I didn’t expect, or particularly want, Tim Burton’s Alice in Wonderland to be “faithful” to the Lewis Carroll books — much as I love them, and have loved them, since I first read them decades ago. But I didn’t expect, or want, this new film version to leave me so depressed, either, and that it certainly did.
Yes, depressed even more than disappointed, although disappointed was part of the mix, particularly considering the talent involved in making the film both in front of and behind the camera, or should I say at the computer keyboard. Tim Burton is a fantastic (in all senses of the word) filmmaker, and the majority of his films are full of quirky, vibrant life even when they go off the rails. But Alice, for all its technical wonder, is missing something vital at its core.
I’m tempted to say that the missing something is innocence, or even a belief in the possibility of innocence, but I don’t think that’s it. I think this Alice is missing a sense of fun—or a sense of what a serious business fun can be.
The film does have a sense of humor, albeit a sarcastic one. Helena Bonham Carter’s bulbous-headed, imperious Queen of Hearts is a caricature of every high school bitch-goddess who makes sure the minion-ettes surrounding her aren’t too pretty, lest they accidentally outshine her. Crispin Glover, as her flunky/hit man Stayne, has recaptured some of that George McFly intensity and mixed it with a solid helping of Basil Rathbone-esque ham to make a tasty villain. And Matt Lucas, doubled to create Tweedledum and Tweedledee, is/are every chubby, cowardly fat boy that’s ever wiped his runny nose with his sleeve.
But a sense of humor is different than a sense of fun. Lewis Carroll had both. His witty verbal wordplay in both Alice in Wonderland and Through the Looking Glass is still wondrous to behold some 150 years after their composition. More than that, he uses a deft touch as his Alice — polite but not perfect, curious, and with a bit of a temper herself — encounters a collection of vain, self-important, pompous, thoughtless (though rarely overtly cruel), anxious, fretful creatures. In other words, adults, as an intelligent, observant child, or a shy, bookish bachelor with a weird fondness for little girls, sees them.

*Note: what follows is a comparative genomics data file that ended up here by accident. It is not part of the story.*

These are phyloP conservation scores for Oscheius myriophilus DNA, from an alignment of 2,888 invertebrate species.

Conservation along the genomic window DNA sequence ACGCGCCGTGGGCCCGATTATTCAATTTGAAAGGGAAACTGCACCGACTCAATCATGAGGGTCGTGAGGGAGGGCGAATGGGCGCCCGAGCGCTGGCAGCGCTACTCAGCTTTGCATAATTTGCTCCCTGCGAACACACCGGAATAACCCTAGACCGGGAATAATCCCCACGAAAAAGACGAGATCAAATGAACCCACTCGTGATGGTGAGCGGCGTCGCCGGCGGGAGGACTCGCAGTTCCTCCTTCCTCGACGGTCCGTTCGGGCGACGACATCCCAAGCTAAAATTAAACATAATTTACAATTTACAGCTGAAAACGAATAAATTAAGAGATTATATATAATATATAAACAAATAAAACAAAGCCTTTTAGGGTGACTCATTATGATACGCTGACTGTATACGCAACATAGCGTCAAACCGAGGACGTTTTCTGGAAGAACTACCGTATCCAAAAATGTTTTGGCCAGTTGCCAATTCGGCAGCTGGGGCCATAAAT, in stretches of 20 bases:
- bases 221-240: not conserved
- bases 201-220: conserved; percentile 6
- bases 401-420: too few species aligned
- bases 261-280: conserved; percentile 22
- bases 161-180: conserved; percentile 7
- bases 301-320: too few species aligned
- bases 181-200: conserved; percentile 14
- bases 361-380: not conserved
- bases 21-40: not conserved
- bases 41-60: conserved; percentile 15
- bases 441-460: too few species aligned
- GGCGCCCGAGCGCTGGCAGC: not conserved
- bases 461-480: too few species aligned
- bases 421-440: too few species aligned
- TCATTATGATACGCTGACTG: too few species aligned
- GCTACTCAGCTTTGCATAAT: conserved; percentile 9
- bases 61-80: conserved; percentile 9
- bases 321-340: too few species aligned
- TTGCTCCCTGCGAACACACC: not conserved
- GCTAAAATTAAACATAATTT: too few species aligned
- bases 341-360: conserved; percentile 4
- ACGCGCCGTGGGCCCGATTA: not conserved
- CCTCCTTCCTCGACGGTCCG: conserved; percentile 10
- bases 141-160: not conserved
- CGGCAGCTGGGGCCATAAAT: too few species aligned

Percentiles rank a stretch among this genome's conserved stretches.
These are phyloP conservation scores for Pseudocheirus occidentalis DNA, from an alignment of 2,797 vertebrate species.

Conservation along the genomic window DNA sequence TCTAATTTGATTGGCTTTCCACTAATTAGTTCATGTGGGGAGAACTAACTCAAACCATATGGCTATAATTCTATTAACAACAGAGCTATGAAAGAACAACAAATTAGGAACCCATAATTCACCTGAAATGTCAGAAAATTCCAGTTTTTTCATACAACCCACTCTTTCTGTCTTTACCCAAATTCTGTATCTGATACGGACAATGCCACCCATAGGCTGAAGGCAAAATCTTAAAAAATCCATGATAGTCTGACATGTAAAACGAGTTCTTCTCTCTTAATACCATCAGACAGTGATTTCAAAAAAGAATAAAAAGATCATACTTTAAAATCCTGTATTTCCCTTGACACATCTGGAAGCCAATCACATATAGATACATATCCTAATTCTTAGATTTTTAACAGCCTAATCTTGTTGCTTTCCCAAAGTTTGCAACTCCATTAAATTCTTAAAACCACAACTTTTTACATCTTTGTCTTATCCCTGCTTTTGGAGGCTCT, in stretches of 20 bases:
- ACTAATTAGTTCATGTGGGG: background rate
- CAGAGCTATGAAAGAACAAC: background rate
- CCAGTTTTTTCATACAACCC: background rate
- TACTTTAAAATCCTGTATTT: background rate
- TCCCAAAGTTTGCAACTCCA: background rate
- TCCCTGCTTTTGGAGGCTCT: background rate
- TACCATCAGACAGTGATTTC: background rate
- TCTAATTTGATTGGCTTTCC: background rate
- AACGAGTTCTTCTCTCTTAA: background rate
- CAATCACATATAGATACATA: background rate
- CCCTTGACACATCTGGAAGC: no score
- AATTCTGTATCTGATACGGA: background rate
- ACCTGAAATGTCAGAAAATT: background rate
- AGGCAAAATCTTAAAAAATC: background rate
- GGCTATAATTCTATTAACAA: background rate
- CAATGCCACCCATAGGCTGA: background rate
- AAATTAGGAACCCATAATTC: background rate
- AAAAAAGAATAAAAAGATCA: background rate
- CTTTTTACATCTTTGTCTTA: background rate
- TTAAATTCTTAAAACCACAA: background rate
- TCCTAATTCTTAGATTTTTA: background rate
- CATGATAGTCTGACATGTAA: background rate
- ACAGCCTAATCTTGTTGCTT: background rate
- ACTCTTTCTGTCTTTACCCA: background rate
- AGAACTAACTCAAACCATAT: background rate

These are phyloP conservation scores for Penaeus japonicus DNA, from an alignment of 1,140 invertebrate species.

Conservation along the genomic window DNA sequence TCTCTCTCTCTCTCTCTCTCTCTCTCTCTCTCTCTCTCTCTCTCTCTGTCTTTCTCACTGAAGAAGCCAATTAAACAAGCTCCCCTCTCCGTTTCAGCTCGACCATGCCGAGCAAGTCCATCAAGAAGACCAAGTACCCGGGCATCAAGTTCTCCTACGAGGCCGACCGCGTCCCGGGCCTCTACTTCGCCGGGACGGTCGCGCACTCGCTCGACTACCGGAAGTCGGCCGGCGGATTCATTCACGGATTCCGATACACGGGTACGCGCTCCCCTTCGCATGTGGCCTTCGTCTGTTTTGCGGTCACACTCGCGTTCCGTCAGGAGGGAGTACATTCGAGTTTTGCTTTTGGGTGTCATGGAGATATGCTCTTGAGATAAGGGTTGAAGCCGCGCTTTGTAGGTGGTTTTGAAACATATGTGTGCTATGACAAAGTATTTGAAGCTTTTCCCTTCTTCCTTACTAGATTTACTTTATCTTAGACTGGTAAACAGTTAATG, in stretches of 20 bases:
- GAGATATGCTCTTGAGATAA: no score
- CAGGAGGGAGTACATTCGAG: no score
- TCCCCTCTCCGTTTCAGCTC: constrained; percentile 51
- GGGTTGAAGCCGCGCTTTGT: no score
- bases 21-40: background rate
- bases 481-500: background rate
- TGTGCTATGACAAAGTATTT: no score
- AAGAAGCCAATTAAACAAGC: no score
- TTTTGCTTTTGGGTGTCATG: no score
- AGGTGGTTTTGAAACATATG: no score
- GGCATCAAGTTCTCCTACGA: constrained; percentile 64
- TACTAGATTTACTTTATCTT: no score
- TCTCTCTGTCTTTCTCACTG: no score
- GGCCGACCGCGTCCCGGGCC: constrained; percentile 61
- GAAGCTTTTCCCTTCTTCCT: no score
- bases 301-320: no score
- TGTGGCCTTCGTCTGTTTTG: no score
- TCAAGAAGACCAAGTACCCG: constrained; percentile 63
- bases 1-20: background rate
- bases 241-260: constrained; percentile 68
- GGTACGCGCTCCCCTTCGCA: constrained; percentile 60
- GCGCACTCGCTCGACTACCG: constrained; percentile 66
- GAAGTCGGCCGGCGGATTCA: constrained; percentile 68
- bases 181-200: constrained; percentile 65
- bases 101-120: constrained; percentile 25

A sense of humor tells you what’s funny. A sense of fun gives you a reason to play. This film makes everything so world-shatteringly serious. I think director Tim Burton and the film’s screenwriter, Linda Woolverton, made a huge mistake in turning this Alice film into a battle between good and evil, with Alice the long-awaited savior/champion who must defeat the Queen of Hearts’ ultimate weapon, the dragon-like Jabberwocky, on behalf of the good White Queen. That’s Anne Hathaway, playing Glinda to Bonham Carter’s Wicked Witch of the West, although Hathaway’s shiny white palace reminded me more of the evil snow-loving sorceress in The Lion, the Witch and the Wardrobe.
Even the Mad Hatter, the original poster boy for larky, carefree ADD, is dragged into this tired good vs. evil conflict—presumably to give Burton’s favorite actor, Johnny Depp, more screen time to show off his green contact lenses and orange hair, and the chance to try out some impenetrable accents. (Scottish? Irish? Cockney? Not sure.)
One of the reliefs in reading the Alice books is that “good” and “evil” are mostly beside the point there. It’s not a moral or a religious universe, just a place where strange things happen and bossy creatures tell one what to do—again, a child’s view of the craziness that is the adult world. Even the Queen of Hearts, with her fondness for separating heads from bodies, isn’t actually bloodthirsty—she’s just tyrannical, vain, and short-tempered, with a limited repertoire when it comes to dealing with problems.
Understand that I don’t think the film should have created this kind of world in particular; the books support dozens of different interpretations, from the sexual to the mathematical to the political. It was part of Burton and Woolverton’s job to re-imagine the story for themselves, and Burton played to his strengths, and the strength of this medium: the film is visually rich but verbally skimpy. And I can certainly understand wanting to give the film a plot of some kind—the books, particularly Wonderland, have virtually none (in Looking Glass, structured as a chess game, Alice at least has a goal to hang her adventures on—to reach the eighth square and become a Queen herself—that imposes a teensy bit of order on the craziness).